The government of Laos has established a committee of local and foreign experts to inspect the safety of the nation’s dams, an official said Tuesday, as it forges ahead with plans to supply regional power despite several catastrophic accidents in recent years.
“The government has set up an inspection committee to examine small, medium and large dams,” an official with the Ministry of Energy and Mines told RFA’s Lao Service, speaking on condition of anonymity.
“So far, [the committee has] inspected some small dams. The committee includes officials from the Ministry of Energy and Mines and advisors to the Lao government.”
French large-dam expert Anton Schleis leads the committee which, as of Tuesday, had inspected 13 small dams and found the construction of one to be substandard, the official said.
The committee has recommended that local authorities improve the construction of the 104-megawatt (MW) Nam Chien Dam in Xieng Khouang province’s Khoun district, he said.
There are currently 39 operational dams in Laos, as well as 24 dams under construction and 291 in the planning stage or undergoing feasibility studies. The committee plans to inspect all 39 of the country’s operational dams by year-end, according to the official, before proceeding with examinations of the other projects.
Landlocked Laos has worked to position itself as one of Southeast Asia’s top electricity exporters by aggressively damming the Mekong River and its many tributaries.
The official Vientiane Times reported that Laos expects to generate about 20,000MW of electricity from 2020-30, which will be in excess of domestic demand, with surplus available for export to countries in the region, citing the Ministry of Energy and Mines.
During this period, the Thai government expects to import about 9,000MW of electricity from Laos, Cambodia about 6,000MW, Vietnam about 5,000MW, Myanmar about 300MW, and Malaysia about 300MW, the Times said.
Laos exported electricity valued at just over U.S. $1 million in 2019, according to the Import and Export Department of the Ministry of Industry and Commerce.
But while hydropower infrastructure has proved a boon for the government of the impoverished nation, the push to harness the country’s waterways has had a disastrous impact on society and the environment.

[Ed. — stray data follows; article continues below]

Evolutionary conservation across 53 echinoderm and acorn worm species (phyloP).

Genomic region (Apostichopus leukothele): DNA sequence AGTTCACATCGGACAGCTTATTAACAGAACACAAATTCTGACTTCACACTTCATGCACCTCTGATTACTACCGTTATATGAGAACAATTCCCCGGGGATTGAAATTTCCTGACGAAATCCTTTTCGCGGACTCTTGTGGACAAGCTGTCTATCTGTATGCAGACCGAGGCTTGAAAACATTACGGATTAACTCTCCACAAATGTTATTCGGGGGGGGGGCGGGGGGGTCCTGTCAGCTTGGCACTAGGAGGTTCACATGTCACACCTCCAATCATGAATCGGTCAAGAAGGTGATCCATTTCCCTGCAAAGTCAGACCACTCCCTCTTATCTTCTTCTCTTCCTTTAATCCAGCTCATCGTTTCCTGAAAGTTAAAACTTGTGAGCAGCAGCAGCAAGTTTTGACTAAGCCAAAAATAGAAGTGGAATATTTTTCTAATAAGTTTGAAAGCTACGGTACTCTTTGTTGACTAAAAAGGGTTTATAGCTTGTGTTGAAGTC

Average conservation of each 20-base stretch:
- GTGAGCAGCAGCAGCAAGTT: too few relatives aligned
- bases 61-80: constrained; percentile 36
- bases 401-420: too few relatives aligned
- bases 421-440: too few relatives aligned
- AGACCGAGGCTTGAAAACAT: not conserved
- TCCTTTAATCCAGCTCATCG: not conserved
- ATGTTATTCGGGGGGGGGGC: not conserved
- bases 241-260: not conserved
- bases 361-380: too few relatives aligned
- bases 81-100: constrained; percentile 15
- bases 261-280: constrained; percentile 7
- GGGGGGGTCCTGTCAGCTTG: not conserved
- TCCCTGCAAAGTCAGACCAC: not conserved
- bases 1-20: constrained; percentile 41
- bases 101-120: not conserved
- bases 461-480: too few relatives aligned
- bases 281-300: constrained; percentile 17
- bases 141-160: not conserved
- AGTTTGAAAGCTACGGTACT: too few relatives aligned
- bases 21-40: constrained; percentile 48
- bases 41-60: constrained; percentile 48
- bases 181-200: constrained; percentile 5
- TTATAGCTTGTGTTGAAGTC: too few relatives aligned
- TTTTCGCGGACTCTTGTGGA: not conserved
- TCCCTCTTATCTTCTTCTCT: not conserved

In some cases, dams that have not been properly vetted have collapsed, resulting in fatalities and widespread damage.
On July 23, 2018 water poured over a saddle dam at the Xe Pian Xe Namnoy (PNPC) hydropower project following heavy rains, inundating 12 villages and killing at least 40 people in southern Laos’ Champassak and Attapeu provinces.
Laos’ Ministry of Energy and Mines blamed the collapse of the auxiliary dam, which displaced about 7,000 people, on substandard construction, prompting calls by Lao officials for the project’s main developer—South Korea’s SK Engineering and Construction—to be held accountable.
Speaking to RFA about the decision to inspect the country’s dams on Tuesday, a community development worker urged the government to “learn from past experiences.”
“In the last two or three years, several dams have broken,” said the development worker, who declined to be named.
“The government hasn’t cared enough about dam safety and the materials used in construction,” they said, adding that officials are more likely to blame climate change for the accidents.
A villager who lives below Nam Gnieb Dam in Borikhamxay province said communities like his face serious risks if the government allows developers to cut corners.
“According to international standards, for safety of the people downstream, all dams must be up to [construction] code and incorporate a good emergency warning system.”
Reported by RFA’s Lao Service. Translated by Max Avary. Written in English by Joshua Lipes.